October 31, 2015 – Big Cypress National Preserve

If Joe and Linda were any nicer, we might just have stayed parked in their driveway for a month.  I didn’t want to leave, but knew I would feel that way every morning and might was well get along with it. So, we got underway about 1045. We went south in I-75 and then switched over to US 41 at Naples. Instead of saying Tamiami Trail, Helga the GPS kept saying “Tamiamitrami”.

I wanted to stop at the Big Cypress Visitor Center to look at the alligators and birds.  I was disappointed that we did not see any along the roadway as we have in the past.  I took a few pictures.

It was definitely alligator nap time. Not one of them moved a hair. This one opened its eye for a moment and then went back to sleep. There were not as many of them as we normally see, but I can’t come up with an explanation for that.

b Alligator Eye Open

b Alligator on Shore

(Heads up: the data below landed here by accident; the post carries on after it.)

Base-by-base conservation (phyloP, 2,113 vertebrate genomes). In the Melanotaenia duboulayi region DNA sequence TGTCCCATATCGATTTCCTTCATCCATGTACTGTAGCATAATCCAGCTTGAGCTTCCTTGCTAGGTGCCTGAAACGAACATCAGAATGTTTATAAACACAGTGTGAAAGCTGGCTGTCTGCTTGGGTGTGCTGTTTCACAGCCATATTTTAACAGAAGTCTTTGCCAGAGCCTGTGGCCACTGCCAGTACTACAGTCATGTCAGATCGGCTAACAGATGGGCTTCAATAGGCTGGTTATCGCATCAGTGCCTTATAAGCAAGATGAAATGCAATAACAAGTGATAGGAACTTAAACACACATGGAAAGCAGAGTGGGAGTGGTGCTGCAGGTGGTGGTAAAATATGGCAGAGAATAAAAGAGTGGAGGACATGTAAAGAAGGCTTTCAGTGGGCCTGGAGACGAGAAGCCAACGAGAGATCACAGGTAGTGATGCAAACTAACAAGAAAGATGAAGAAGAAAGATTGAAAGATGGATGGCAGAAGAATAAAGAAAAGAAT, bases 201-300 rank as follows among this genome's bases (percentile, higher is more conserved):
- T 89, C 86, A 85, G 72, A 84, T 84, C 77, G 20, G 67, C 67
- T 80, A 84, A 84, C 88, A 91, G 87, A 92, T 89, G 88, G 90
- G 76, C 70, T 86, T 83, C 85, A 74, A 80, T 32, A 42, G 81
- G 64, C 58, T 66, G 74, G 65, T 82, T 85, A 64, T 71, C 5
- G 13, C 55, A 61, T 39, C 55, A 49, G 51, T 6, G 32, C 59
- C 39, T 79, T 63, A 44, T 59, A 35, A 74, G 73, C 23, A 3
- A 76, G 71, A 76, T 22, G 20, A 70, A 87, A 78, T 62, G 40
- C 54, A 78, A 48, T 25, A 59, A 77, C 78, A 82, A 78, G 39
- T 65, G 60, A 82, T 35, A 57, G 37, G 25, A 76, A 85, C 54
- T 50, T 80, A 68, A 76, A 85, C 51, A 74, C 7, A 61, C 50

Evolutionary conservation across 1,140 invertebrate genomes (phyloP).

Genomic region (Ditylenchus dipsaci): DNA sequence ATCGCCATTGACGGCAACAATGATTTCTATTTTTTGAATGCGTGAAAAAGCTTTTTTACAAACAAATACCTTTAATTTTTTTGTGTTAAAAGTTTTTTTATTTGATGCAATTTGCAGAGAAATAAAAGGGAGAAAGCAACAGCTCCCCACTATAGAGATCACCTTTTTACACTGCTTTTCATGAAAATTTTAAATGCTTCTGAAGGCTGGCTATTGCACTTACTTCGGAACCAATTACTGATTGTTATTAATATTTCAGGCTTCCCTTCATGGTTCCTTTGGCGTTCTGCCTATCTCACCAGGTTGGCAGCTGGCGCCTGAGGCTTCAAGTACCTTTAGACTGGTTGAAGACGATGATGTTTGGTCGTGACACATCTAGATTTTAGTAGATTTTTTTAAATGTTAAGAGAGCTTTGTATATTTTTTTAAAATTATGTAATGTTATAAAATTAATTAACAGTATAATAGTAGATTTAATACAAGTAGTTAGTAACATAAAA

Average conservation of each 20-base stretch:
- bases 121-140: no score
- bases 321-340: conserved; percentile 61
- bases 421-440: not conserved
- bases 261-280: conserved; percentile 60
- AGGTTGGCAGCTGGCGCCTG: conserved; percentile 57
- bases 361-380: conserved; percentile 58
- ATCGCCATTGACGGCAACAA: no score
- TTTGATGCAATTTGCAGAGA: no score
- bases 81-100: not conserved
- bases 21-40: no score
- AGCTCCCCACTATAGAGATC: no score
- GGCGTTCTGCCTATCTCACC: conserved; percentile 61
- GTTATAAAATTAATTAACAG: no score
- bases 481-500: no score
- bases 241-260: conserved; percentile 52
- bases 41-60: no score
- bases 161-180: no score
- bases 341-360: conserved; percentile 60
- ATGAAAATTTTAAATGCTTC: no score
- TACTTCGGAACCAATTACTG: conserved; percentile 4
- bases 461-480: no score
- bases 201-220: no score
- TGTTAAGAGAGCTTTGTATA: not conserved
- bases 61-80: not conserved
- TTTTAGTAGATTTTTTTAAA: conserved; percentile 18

Here is a better look at the foot.

b Alligator Foot

b Alligator

There is a very nice boardwalk overlook with chain link fencing at the bottom to keep the alligators from climbing up on the lawn and eating tourists.

b Andy Watching Alligator

This female anhinga was sitting in a tree drying and fluffing her feathers.  (The males have a black chest, neck, and head.) Anhingas swim underwater to catch fish, but then they must dry their feathers before they can fly.  They don’t have the oils like ducks and geese do.

b Anhinga Female in Tree

b Dragonfly

This Great Blue Heron was hunting on the far side of the water.  It did not seem too concerned about being close to the dozing alligator.

b Great Blue Heron Hunting

I thought this was a Little Blue Heron.

b Little Blue Heron in Tree

But, after I walked to one end of the boardwalk and back, this Tricolor Heron was standing in the same vicinity as the little blue.  I suspect it was the same bird, misidentified at first.

b Tricolor Heron on Branch

Of course I bought another book in the gift shop.

We got to Midway Campground at 1520 and had covered 140 miles. There were no camp hosts. There are 26 RV sites and were only seven RVs there for the night. It is a really developed campground for a national park.  There is even electricity, but no water or sewer hookups.  The dump station is near the exit.

b Sao in Everglades National Park

We took a walk and then sat next to the pond for a while.  We went inside before any mosquitoes could suck our blood.

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